"Down, I say!" Lewrie barked. "Now! And, carefully!"
"Aww…" Hugh grumbled, casting one more wistful glance aloft to the topmast truck, which had been his intent. Well, at least the cross-trees, if truth be told.
On deck at last, smudged with tar and slushes, Caroline knelt at his side in a twinkling, to coo and fret, wondering whether Hugh needed cosseting, or another sound thrashing. For foolishness; and for smutting his best suit of clothing, if nothing else.
"M'sieur, pardon!" Sophie reddened. "Ah tak' ma eye off 'eem jus' une moment, et… forgeev, plais."
Hmm, I could use this, Lewrie thought, though wishing to tear a strip off her hide, as he would the merest menial. No, he decided; jape his way out. Tug at her heartstrings. And her remorse.
"A thousand pardons, Captain," Lt. Ralph Knolles said, doffing his hat in concern that he might be found remiss. "I should have assigned a hand to shepherd the lads. A topman, it appears."
"A topman, indeed, Mister Knolles." Lewrie grinned. "Damme… he's a little terror, isn't he? Now we know where the next sailor in the family's to come from, hey?"
"Indeed, sir." Knolles smiled in return, with infinite relief.
"Mademoiselle Sophie," Lewrie said, turning to the girl. "Of course, you're forgiven. Nothing to forgive, really. As you become more familiar with us, you'll learn that Hugh will ever be our mischievous little imp. And a prankster. You must watch out for that, so he doesn't use you ill, as boys are wont to do-with sisters. From Sewallis, well… he's the quiet sort. I'm hoping you'll be a civilizing influence upon Hugh. And an edifying one 'pon Sewallis. As one more beloved member of our house. Dear as an elder sister."
"Merci, m'sieur," Sophie replied meekly, all but chewing her lip in contriteness.
"Well, then…" Lewrie concluded heartily. "My dear, perhaps we should bundle everyone into the buoy-tender before Hugh discovers the powder room, and erects a sand castle out of cartridges."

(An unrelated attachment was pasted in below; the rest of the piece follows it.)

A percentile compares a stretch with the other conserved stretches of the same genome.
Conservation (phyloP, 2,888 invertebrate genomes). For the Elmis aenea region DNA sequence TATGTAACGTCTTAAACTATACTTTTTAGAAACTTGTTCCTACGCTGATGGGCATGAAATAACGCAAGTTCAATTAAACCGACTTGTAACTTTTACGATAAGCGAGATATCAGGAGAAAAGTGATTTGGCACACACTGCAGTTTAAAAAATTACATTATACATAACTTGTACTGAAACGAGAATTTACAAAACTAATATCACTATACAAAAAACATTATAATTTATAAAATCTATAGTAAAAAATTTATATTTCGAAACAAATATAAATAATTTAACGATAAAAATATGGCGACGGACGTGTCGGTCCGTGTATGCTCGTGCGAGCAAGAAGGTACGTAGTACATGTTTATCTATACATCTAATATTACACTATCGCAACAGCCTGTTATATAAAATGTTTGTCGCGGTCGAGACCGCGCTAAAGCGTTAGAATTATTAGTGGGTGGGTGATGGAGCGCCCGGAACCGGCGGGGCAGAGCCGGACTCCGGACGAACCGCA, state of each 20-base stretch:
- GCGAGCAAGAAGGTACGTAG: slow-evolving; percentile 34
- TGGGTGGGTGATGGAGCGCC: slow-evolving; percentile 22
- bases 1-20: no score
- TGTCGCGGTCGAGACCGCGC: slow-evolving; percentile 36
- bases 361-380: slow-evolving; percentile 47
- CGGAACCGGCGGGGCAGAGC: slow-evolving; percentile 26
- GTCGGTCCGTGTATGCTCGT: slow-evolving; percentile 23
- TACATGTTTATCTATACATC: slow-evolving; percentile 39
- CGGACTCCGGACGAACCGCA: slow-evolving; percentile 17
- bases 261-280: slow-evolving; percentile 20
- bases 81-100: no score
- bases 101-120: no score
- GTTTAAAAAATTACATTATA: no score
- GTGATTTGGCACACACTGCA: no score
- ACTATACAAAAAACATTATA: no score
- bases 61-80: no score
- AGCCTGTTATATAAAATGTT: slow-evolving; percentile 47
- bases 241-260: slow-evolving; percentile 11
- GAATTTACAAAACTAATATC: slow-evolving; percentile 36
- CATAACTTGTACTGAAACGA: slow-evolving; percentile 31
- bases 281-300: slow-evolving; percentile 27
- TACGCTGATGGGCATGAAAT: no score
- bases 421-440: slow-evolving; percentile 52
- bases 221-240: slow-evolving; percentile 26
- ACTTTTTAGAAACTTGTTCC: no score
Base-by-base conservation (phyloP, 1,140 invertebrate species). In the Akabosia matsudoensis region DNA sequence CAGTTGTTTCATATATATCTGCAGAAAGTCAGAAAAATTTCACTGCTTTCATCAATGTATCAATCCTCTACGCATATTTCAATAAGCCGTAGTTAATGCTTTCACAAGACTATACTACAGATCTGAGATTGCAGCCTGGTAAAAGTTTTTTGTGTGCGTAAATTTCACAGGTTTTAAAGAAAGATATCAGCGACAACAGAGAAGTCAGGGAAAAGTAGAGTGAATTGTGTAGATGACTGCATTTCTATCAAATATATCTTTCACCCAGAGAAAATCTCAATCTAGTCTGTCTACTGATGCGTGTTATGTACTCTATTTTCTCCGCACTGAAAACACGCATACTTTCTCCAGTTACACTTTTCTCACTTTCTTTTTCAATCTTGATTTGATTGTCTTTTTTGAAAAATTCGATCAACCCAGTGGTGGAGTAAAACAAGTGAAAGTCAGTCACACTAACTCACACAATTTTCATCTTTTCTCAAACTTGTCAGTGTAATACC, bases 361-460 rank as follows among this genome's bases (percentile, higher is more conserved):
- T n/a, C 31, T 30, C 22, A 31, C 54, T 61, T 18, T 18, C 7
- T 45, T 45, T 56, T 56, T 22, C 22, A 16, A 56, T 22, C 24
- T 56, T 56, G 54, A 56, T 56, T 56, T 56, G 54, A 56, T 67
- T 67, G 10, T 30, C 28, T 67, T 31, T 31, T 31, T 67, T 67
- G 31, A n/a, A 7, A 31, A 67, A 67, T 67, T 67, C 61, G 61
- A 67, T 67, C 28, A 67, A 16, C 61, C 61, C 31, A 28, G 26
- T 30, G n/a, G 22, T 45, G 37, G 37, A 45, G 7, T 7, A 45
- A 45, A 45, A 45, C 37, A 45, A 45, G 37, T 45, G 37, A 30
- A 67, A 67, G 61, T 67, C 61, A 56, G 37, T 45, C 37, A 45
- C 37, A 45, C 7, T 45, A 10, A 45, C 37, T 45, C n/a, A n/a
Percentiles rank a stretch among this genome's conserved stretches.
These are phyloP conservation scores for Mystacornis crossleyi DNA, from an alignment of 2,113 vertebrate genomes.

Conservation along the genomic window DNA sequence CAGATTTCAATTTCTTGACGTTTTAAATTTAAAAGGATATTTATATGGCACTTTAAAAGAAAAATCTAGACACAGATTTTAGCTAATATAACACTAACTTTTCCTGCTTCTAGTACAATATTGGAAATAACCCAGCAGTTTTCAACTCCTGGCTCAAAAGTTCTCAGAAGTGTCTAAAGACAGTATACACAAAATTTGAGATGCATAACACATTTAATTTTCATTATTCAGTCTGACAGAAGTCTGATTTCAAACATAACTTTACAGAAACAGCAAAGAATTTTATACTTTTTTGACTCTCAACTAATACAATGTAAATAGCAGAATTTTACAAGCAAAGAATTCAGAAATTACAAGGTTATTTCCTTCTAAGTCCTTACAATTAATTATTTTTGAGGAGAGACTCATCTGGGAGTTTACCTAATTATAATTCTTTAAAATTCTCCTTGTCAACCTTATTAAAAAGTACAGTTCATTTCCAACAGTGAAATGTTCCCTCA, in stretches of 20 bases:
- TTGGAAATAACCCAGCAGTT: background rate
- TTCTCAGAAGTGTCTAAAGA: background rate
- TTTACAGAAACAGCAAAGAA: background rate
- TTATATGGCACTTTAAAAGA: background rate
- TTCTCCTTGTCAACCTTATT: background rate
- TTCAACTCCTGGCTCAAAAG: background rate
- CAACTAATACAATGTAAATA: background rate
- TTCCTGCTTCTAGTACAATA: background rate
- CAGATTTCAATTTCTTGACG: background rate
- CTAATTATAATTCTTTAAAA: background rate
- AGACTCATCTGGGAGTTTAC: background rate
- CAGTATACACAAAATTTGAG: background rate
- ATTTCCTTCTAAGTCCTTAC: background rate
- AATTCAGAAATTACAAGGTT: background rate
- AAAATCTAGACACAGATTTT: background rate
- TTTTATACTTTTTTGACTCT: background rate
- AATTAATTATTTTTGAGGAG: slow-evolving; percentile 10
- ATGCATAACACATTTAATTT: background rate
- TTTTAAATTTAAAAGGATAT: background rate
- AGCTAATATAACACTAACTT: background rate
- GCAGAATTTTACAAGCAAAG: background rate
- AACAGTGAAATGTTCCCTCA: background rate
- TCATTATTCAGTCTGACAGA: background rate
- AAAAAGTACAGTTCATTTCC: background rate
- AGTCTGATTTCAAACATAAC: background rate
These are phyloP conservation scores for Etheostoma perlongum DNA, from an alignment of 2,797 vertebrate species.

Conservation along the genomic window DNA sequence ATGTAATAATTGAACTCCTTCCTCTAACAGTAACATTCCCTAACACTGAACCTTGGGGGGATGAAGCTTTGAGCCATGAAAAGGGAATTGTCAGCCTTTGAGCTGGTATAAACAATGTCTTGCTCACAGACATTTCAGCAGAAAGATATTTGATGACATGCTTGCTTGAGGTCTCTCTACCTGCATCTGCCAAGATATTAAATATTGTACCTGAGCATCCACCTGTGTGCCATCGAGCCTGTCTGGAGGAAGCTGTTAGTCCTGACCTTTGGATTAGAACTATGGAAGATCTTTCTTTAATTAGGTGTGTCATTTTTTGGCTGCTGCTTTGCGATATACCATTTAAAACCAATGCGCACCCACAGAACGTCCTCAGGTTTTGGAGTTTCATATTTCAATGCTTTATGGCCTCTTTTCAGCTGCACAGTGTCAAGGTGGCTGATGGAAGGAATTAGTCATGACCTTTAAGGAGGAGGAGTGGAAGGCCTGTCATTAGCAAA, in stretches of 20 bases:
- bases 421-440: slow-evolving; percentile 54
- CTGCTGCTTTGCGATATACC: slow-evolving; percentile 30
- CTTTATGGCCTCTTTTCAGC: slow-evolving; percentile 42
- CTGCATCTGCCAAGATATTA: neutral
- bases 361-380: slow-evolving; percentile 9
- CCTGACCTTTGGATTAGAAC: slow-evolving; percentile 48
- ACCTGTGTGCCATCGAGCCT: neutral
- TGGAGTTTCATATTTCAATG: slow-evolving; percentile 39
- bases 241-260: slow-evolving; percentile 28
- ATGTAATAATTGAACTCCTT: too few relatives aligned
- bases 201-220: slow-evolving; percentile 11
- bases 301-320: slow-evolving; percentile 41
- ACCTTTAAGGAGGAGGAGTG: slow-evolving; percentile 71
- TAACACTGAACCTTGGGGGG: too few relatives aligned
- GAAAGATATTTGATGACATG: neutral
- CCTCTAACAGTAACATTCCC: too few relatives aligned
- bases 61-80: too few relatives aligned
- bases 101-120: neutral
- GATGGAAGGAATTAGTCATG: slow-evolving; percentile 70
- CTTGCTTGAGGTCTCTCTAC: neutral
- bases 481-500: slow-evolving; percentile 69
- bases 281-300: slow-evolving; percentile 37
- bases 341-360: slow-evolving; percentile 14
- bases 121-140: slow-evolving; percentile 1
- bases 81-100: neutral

It was the perfect note to strike, Lewrie thought; if he did say so himself. Dear as he loved his wife and children-and he did in spite of his dalliances-sweet as it had been to have them down from the country to Portsmouth while jester had recruited and manned, and as tender and passionate as Alan and Caroline's reunion had been-well, damme if I'm not glad to see the back of 'em, he thought, a touch rueful.
"Hugh!" he called, picking up the lad to bring him eye level again. "You be as good a boy as you can be… consid'rin'. And, I promise you, when you're older… next time I'm home, hey? There'll be all the climbing aloft you want. But not before I say, hear me?"
"I promise, Daddy," Hugh replied. And thank God he'd finally learned how to pronounce his R's. "An' then I'll be a sea officer, just like you" the boy cried, wriggling with delight.
"That you will," he agreed, setting him down. God's teeth, what'd the boy expect, anyway? Second son, and all? It was naval or military service for him. "And Sewallis?"
"Yes, Father?" his eldest replied, ignored in all the confusion, and almost shrugging into himself as the hands of the after-guard trudged by to stations, as sailors and marines prepared to breast to the capstan bars to hoist anchor. Eyes darting constantly, not out of boyish curiosity, Lewrie was certain, but to see if he would be in the way! There'd been moments of folderol, of high cockalorum between them-but only a few-since he'd been "breeched."
Such a grave li'l man, Lewrie thought, with a trace of sadness, as he knelt by his side. "You make us proud at your school, now, hear me? Mind your mother…"
"I will, sir." Sewallis gulped, tearing up.
"Help make Sophie feel welcome and one of us."
"I will, sir."
"And keep an eye on Hugh. God knows, it takes more than one pair, now, don't it," Alan joshed.
"Good-bye, Father!" Sewallis suddenly wailed, tears flowing for real, and his solemn little face screwed up in pain. He flung himself at Lewrie, who hugged him close. "Wish you didn't have to go!"
"Growl you may, but go ye must, Sewallis," Lewrie told him as he patted his back. "Hush, now. Young gentlemen don't cry Not in public, at any rate. Talk to your puppies, mayhap, when things are dreadful. They'll always cock an ear to you. That's why I have that damned Toulon. He's a good listener, in the main."
Sewallis, perhaps with good reason, had an abiding fear of cats. Old William Pitt, sensing his shy nature, had taken a perverse delight in tormenting him before he'd passed over. Sewallis's happiest words, all during Lewrie's too-short spell in harbor, had been about dogs; specifically the litter of setter pups a stray bitch had whelped in their barn. Toulon, not to be outdone by his noble predecessor aft in the great-cabins, had spent half of Sewallis's times aboard playing panther-about-to-pounce from any convenient high place, or edging in close to stare at him when the family had dined aboard.
"Daddy…!" Sewallis shivered, trying to form a thought that simmered in his little head, some last meaningful declaration.
"There, there, little lad," Alan said without listening as he let him go and stood up. "Mind your way down the battens, into the tender. You're big enough, now, not to need a bosun's sling."